Tough times all around in the Mortal Realms as individuals from all walks of life struggle under an increased cost of living. Every faction has their story, but the situation is best summed up by the experience of Plin’lo, a Pink Horror who was until recently happily split.
“We just couldn’t handle it,” confirmed Plin’lo, as he capered morosley. “The price of gold bangles, wicked hellfire, and wiggly knives had all increased tenfold while our wages refused to budge. We felt really undermined, you know? A daemon of change with stagnate wages? It’s almost offensive.”
We spoke to some companions who had previously known them as a pair of Blue Horrors, and they all corroborated their sad tale. “A Blue Horror is meant to be grumpy, but they were something else,” described a local Gor. “The decision wasn’t easy for them.”
We approached the office of Tzeentch, Plin’lo’s diabolical overlord, but have yet to receive any response. As we go to print however we’ve received confirmation that Plin’lo has been able to find new employment, taking advantage of the severe shortage of Bastiladon riders to the Seraphon. “I just needed to paint myself blue and wear a fake tail, and I fit right in,” Pin’lo said. “It’s nice to be on the winning team for once.”
Ul’katoosh, Lord of Change, has long been known throughout the Realms not only for their flawless generalship, but also for the incredibly high standard of their army’s appearance. It has come as little surprise then to hear that they have engaged in bitter combat with a rival, the greyscale legion of Tooshka’ul.
A tale as old as time, Ul’katoosh has taken offence at their rival’s paucity of colour. According to those with first hand experience fighting for the Greater Daemon, they spend an extravagant amount of time polishing their minions’ armour, designing elaborate tattoos, and orchestrating waves of daemonic colour to create the most spectacular impression on the battlefield. The concept of an army completely devoid of vibrancy is abhorrent to the Lord of Change, thus sparking the violent conflict we see today.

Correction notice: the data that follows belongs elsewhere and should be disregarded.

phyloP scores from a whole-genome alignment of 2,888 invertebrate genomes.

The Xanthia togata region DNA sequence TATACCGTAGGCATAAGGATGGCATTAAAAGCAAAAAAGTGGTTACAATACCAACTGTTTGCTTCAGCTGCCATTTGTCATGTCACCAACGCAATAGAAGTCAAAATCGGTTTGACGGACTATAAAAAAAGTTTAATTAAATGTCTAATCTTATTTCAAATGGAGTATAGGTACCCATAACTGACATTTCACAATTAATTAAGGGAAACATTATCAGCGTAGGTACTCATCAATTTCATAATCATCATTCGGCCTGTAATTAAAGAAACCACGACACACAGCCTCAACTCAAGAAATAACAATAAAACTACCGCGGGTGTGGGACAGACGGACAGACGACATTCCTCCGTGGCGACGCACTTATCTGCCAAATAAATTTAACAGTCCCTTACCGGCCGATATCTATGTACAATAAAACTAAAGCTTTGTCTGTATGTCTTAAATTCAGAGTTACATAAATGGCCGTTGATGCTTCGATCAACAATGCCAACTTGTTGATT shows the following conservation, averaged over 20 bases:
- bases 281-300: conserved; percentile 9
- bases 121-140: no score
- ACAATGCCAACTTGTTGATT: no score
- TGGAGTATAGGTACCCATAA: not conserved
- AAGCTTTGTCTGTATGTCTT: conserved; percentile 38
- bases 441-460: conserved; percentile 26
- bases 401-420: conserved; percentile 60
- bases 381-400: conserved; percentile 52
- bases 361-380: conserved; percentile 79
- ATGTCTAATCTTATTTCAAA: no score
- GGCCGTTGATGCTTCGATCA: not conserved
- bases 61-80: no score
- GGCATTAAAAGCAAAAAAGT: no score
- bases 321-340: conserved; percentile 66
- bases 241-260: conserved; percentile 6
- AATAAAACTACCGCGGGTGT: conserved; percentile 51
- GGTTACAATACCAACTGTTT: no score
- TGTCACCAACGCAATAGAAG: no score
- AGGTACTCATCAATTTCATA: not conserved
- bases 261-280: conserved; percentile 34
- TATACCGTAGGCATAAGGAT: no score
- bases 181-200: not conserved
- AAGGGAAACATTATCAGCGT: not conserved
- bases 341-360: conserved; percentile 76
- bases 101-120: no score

It seems unlikely that the two Greater Daemons will find any common ground, and as time goes on daemonic allies from both sides are beginning to join the fray. We will bring you any updates as they occur, but this reporter is doubtful that anything can change.
Update: We are pleased to report that the unthinkable has happened. According to our sources the two Greater Daemons, previously committed to bellowing passionate threats at each other across the battlefield, took to talking during a lull in the fighting. We can exclusively report that Tooshka’ul, master of the colourless horde, complimented Ul’katoosh’s resplendent force and generalship, and revealed that he had only summoned his own army in order to have the chance to test wits against him in battle. Ul’katoosh graciously accepted the compliment and extended one in return, commending Tooshka’ul’s ability on the battlefield. He admitted that although he much prefers fighting a force as beautiful as his own, he had still enjoyed their melee a great deal. The two have shaken hands, promising to see each other once again.
The Order of Azyr forbids any citizen of the Free Cities from learning lessons from the Daemons of Chaos.
Alarming financial markets and wizards throughout the Realms, the Great Architect has begun amassing significant wealth by selling the rights to spells in packages known as Newly-Fettered Thaumaturgies, or NFTs for short.
The process is centred around the idea that the purchaser of an NFT buys the rights to a particular instance of magical energy. This purchase is woven into the very fabric of magic itself, enabling anyone to verify that the transaction occurred, and it can then later be on-sold, potentially for a profit.
Proponents of the system claim that it heralds an entirely new way of thinking about magic, and represents a cutting-edge advancement in both economics and the art of spell-weaving. They brush over criticisms that purchases directly enrich one of the Ruinous Powers, describing it as a necessary evil for progress.
Critics however have not been kind, labeling it a cunning money-making scheme. They point out that despite owning the ‘rights’ to a particular spell, the holder of the NFT does not possess any physical instance of the magic nor even a way to necessarily summon it. Perhaps even more damning is the fact that there is nothing preventing the spell being cast by another individual or cabal regardless of what the ‘owner’ might wish. Campaigns by NFT-holders to restrict the casting of spells only to those who own the rights to do so have so far been stonewalled by all magical institutions.
Editor’s Note: We have received reports of Tzeentchian warlocks attempting to NFT spells being cast by opposing wizards mid-battle. If this should happen to you, the Order of Azyr recommends simply ignoring their attempts and, if possible, throwing a fireball into their face.